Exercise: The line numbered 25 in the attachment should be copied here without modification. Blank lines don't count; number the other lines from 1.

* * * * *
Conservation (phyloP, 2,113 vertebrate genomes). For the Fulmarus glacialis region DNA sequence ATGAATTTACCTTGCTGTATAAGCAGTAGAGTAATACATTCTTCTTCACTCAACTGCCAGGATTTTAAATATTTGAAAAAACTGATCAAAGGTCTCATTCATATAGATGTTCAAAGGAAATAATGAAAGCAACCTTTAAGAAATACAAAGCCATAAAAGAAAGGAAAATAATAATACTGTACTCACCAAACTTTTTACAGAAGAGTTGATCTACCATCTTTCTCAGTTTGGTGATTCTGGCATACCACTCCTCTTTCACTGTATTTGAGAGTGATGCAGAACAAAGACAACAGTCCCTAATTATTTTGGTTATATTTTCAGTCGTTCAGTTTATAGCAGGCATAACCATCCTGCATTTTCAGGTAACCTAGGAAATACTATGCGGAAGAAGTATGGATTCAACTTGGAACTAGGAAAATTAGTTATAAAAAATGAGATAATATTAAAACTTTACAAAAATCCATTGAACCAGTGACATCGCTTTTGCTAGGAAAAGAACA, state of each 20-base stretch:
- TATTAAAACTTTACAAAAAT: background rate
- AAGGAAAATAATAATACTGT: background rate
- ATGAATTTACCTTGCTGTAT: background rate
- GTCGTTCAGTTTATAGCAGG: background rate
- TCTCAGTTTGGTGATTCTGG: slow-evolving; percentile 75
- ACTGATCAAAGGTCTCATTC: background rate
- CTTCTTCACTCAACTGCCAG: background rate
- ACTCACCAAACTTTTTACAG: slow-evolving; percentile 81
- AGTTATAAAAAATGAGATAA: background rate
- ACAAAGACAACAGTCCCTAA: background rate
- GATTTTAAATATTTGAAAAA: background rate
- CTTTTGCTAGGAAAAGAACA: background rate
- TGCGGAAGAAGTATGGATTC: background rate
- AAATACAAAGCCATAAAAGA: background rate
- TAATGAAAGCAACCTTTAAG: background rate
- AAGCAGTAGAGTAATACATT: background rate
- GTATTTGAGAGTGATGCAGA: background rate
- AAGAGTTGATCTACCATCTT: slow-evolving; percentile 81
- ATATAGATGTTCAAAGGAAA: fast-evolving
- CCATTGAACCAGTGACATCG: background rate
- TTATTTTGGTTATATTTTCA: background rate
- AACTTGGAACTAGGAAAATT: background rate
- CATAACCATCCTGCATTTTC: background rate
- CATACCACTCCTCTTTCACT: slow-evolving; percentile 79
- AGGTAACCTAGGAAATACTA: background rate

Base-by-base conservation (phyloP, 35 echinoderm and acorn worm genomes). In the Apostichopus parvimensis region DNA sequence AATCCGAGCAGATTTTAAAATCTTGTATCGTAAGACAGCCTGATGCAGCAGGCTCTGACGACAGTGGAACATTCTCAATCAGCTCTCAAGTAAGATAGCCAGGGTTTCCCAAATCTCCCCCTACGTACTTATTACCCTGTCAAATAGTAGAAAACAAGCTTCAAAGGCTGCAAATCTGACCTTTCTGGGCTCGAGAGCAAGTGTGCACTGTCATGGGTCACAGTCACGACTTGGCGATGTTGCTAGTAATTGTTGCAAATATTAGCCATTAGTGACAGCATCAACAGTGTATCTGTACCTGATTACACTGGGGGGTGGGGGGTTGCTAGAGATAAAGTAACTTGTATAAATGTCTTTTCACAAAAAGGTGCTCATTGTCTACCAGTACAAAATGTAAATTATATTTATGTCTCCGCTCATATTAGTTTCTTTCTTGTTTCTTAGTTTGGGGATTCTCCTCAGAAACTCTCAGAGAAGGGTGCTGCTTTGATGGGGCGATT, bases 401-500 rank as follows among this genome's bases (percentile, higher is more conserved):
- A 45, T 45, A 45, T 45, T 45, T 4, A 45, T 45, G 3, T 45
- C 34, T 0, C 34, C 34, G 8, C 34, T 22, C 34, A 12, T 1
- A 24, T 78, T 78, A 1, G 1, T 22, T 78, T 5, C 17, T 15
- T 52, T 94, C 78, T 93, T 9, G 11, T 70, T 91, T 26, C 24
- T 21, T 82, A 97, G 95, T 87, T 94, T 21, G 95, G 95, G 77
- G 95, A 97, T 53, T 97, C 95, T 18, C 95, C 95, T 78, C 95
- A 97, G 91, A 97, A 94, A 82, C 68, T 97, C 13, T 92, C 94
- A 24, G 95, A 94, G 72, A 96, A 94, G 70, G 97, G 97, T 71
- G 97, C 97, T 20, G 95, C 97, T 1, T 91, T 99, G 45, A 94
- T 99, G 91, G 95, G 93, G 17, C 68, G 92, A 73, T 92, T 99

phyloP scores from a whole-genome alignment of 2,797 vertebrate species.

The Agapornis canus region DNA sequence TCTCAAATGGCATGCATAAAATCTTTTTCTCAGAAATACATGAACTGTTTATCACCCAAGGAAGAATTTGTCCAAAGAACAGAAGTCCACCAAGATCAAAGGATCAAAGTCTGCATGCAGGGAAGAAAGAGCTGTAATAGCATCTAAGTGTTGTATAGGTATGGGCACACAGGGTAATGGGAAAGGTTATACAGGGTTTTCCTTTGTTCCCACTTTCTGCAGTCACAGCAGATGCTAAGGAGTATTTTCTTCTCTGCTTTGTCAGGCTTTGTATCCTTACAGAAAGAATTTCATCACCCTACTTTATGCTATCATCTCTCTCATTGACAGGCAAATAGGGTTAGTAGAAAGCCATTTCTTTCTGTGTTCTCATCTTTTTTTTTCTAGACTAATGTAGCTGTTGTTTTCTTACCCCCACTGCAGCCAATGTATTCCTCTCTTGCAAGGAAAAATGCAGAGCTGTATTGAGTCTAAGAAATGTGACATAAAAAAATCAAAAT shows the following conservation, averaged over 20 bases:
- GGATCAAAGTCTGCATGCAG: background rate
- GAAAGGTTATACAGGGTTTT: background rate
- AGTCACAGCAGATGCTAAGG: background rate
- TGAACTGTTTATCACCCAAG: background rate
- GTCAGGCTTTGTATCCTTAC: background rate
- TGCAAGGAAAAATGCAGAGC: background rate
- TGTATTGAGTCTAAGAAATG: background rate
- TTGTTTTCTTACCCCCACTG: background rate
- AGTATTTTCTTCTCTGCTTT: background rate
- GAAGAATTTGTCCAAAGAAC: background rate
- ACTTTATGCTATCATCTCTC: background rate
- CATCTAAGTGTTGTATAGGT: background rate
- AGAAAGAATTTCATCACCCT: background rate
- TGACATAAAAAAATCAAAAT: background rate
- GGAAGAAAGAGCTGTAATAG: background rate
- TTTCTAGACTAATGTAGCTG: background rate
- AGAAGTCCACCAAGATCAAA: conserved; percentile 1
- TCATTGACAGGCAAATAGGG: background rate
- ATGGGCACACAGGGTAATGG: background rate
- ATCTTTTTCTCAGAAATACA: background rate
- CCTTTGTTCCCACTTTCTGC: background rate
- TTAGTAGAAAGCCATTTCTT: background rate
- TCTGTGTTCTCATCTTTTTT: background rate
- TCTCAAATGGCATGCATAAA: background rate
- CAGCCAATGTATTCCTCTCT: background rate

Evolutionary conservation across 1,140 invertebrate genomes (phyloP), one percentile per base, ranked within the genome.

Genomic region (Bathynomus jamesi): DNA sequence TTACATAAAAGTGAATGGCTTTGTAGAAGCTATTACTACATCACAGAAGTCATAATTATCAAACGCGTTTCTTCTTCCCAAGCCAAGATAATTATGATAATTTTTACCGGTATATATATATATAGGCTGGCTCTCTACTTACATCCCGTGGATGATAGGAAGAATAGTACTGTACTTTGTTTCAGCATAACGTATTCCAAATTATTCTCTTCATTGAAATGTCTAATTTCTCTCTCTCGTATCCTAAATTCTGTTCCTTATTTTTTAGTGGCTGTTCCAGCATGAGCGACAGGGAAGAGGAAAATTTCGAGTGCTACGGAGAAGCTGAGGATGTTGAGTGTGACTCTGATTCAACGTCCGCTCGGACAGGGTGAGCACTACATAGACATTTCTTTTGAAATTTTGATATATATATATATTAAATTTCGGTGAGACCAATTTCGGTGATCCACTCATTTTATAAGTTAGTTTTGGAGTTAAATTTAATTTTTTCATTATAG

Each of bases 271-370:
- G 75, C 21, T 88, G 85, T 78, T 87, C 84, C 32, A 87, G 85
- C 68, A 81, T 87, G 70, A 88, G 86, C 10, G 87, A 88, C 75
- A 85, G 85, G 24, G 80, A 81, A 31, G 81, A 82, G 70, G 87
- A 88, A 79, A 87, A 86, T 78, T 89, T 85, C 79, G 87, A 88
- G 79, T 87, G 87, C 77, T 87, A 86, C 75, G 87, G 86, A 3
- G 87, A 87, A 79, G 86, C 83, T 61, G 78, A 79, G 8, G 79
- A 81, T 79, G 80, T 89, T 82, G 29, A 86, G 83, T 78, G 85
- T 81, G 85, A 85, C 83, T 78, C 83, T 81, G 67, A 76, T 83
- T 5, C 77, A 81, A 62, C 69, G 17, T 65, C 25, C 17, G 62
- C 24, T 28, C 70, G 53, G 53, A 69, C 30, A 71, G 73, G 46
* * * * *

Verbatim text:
- CATACCACTCCTCTTTCACT: slow-evolving; percentile 79